Scott enters his 4th year as a pitching coach and continued the tradition of great pitching at Vanderbilt. He coached Sonny Gray in his final year with the program, he coached Carson Fulmer, Tyler Beede, Walker Buehler, all first round draft picks over the last 2 years.
The number of team strike-outs and ERA (2 straight season team ERA under3,00) have been unprecedented.
If you have a chance to read his bio, please do, it's ridiculous what has been accomplished in just a few years.
As I'm mostly interested in pitching, being around him for those 2 weeks was a real blessing.

The hitting coach of the team is Travis Jewett, who is also entering his 4th year at Vandy.
For those who attended the last ABCA convention in Orlando, you will remember the brilliant lecture he did on hitting. We would sure like to add him to the EBCA Convention line-up some day.
Travis is much more then a hitting coach. He takes care of most of the baserunning drills, first base and outfield play and gets very involved in team offense and some defense too.
Travis is also bringing a lot (I mean A LOT) of energy to the field.
Volunteer assistant Coach Blake Allen (Left) and pitching coach Scott Brown (right) during a coaches meeting.

Blake Allen is the 4th coach on the staff. He just came back last year at Vanderbilt.
The main task of Blake is to take care of the catchers.
He had a 4-year stint at Vanderbilt before moving to Western Kentucky University for 7 years.
He was the hitting coach at first, then took the pitching coach job, having several draftees under his tutelage over those years.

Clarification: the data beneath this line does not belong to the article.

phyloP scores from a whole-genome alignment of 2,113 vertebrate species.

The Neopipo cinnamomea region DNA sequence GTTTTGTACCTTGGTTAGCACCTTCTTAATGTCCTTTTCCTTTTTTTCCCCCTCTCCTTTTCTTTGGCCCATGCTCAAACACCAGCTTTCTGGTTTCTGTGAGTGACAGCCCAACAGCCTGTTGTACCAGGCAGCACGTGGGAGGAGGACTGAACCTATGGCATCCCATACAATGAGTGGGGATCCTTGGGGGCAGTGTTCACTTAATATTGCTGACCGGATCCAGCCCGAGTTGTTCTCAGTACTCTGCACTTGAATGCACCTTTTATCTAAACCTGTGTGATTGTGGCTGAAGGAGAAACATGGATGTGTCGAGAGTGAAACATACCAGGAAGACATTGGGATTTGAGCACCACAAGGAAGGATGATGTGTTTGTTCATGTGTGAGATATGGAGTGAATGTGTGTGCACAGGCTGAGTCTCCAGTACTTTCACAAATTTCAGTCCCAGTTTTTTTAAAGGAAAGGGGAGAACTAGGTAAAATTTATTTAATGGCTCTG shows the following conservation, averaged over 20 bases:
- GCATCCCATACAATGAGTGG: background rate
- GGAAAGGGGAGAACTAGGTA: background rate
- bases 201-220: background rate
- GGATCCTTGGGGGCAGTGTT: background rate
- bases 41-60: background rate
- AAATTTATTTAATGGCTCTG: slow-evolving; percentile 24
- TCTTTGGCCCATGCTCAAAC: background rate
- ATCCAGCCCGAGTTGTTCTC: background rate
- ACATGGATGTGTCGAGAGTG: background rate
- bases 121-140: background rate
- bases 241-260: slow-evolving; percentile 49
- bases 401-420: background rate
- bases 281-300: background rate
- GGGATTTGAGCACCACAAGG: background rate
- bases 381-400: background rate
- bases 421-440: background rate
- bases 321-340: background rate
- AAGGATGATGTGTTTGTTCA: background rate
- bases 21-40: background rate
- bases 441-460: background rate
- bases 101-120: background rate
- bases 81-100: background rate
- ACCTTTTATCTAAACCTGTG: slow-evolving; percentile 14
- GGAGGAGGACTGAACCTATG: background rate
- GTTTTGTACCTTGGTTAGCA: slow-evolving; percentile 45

On top of his work with the catchers, Blake helps mostly with the hitters but goes wherever he is needed on a certain day. I would say, he has the more freedom of all the staff.

Of course, the athleticism displayed on the field needs to be developed or at least maintained. That's where Chris Ham, the Baseball Strength and Conditioning coach comes into play.

Chris Ham, using his trainer background to work on soft tissues for one of the pitchers.

Chris has joined Vanderbilt 9 years ago. He was originally a trainer for 7 years before moving in his new role past season.As you see on the picture he also puts his trainer background to help with the recovery of the players.
Chris currently has an intern for the semester. His name is Eric and he helps out for the workouts. Not too bad of a place to intern, I think...

Tracy Campbell is the new athletic trainer, since 2015, after serving as the Commodores' football trainer the previous years.

Garret Walker is the equipment manager for the team. he is always in a good mood and gets people around in a good mood. During my stay in Nashville, coach Corbin gave him the stage in the classroom and he delivered a very strong speech about the Vanderbilt baseball family.

The team managers (Josh, Ben, Jack and Will) are students who are very much part of the team. Their duties consist in helping out Garret, and helping run the practice smoothly. They are the ones who get the field ready, machines, cones, set up before everything starts. 

They also help with practice and scrimmage stats and anything that can make the practice more efficient.
Most of them pursue a career in sports (agent, front office,...) and being part of such a program is a good start.

Finally, Keri and Drew, who are more doing mostly office work (at least when I was there).